Test – Deadcraft – The Deliverer of the Apocalypse | Xbox One

In recent years, many survival-based titles have emerged. We can mention games such as Obsidian’s Grounded, 10tons’ Dysmantle, among others. Ltd, or Conan Exiles from Funcom. Some were appreciated for their mature universe or their hardcore mechanics, others for a more accessible gameplay. Deadcraft belongs to the second category. But above all, he tries to get out of the game with an original concept: a half-human, half-zombie hero who can develop his base and his equipment, using classical means such as wood or iron. Or use the organs of our opponents to craft various objects and zombie weapons. This idea has the merit of thinking outside the box, but…

Half human, half zombie, Reid wants to fight

A meteorite hit the earth. Not a single ray of sunshine managed to cross the dust clouds, causing the flames to consume almost all of the planet’s vegetation. The world then became a barren and hostile desert and humanity faced another catastrophe.

The post-apo universe is reminiscent of Mad Max or Waterworld, but without water.

Inside these meteorites slept a strange virus that infects the bodies of the deceased and makes them rise as zombies. All those who succumbed, in turn, became undead. The ZiV pandemic then quickly spread around the world.

Decades later, the law of the jungle rules and the survivors fight for the few resources left on Earth. Enter our hero, Reid, the first half-human, half-zombie hybrid to harness the benefits of both genomes. Unique specimen of this new genus, the DNA attracts greed and danger.

Duna, that delightful psychopath.

Reid will have to survive by making a few allies and using his various abilities. He will then encounter colorful characters ranging from the wacky Grandpa Zombie, who notably allows us to unleash our full zombie potential, to the delightful yet Machiavellian Duna who would rather see us dead than in bad company.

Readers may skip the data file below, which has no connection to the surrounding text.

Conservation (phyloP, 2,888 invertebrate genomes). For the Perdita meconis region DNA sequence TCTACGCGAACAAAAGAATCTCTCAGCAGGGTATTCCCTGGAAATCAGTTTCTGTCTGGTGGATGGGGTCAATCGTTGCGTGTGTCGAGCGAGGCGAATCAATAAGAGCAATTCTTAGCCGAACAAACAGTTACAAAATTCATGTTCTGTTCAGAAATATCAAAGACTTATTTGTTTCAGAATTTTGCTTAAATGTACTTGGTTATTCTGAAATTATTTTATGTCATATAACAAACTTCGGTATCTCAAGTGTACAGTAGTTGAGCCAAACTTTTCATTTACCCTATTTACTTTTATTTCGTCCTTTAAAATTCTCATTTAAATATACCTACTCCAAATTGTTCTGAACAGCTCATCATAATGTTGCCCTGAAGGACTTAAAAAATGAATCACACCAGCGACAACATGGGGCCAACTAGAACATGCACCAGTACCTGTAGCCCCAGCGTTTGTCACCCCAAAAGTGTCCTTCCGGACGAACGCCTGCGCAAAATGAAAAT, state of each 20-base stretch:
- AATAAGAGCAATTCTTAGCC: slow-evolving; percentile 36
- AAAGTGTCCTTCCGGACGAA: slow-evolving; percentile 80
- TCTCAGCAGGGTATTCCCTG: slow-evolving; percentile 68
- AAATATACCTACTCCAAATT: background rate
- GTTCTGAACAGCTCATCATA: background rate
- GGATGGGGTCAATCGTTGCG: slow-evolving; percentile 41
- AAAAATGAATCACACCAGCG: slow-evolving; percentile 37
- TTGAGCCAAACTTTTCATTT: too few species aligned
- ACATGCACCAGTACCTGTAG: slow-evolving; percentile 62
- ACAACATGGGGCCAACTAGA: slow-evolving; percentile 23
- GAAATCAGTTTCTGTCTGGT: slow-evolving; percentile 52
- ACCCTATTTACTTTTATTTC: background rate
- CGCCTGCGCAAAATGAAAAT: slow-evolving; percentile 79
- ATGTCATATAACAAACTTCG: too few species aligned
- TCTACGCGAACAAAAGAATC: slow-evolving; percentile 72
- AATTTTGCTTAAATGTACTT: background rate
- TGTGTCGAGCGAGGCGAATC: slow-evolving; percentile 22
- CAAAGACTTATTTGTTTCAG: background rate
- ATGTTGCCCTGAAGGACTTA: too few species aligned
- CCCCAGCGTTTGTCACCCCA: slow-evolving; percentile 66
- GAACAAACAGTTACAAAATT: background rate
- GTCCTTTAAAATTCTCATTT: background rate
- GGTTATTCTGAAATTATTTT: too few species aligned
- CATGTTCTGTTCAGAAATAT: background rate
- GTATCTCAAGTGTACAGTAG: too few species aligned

Home delivery

If the story itself clearly doesn’t break a duck’s three legs, we would have hoped for a little more inspiration regarding the side missions. NPC requests are as redundant as each other. Pell-mell, they will task us with taking care of the delivery of specific objects to be pre-crafted or going to search for them in a corner of the map, to wipe out a group of enemies wreaking havoc in the slum or even to escort them. That’s about all. The absurdity of certain requests or the humor present in the dialogues sometimes make people smile, but the end goal remains the same: deliver or kill. And if we’re short on experience points, the mission board will feature daily quests that vary from day to day, giving us some crafting components and money to spend in stores.

Uh… I yes… If you say so Grandpa.

We could enjoy Grandpa Zombie’s missions in no time, where they usually ask us to create and deploy an undead item, but that’s a little more varied. Especially since from a staging point of view, the dialogue phases are content with a permanent shot-reverse shot. And it’s not the dubbing into English or Japanese that improves the immersion, because they’re either overplayed or tasteless. Not even the stage of creating objects on the workbench through its mini cutscenes, fortunately reasonable, which break the rhythm of the title.

Not all dingy alleys inspire confidence.

On a technical level, the title is generally not too bad. The frame rate remains stable at 60 frames per second, even with about 20 enemies on screen, and the overhead camera performs well. As for the graphic style and the artistic direction, let’s say… quite special. This fluctuates between a fairly stylish light cell shade, a mixed chara design and textures that are sometimes well detailed, sometimes reminiscent of the runny 3D of our good old Nintendo 64. Just a word of warning: don’t expect variation in regards to the decorations, we remain in desert and squalid environments, a little more urban in places. We are far from the visual orgasm. Again and unfortunately the OST and the few looping tracks do not level up.

Accessible survival is the only real importance of the title

By this title we don’t mean that Deadcraft is easy. Enemies fall into different categories with a few variables. Human groups allow us to face Molotov cocktail launchers, guards with rusty swords or armed with shields covered with spikes. Zombies are usually a bit more numerous, sometimes faster, but not insurmountable. The bosses need more preparation, supported by waves of all kinds of minions.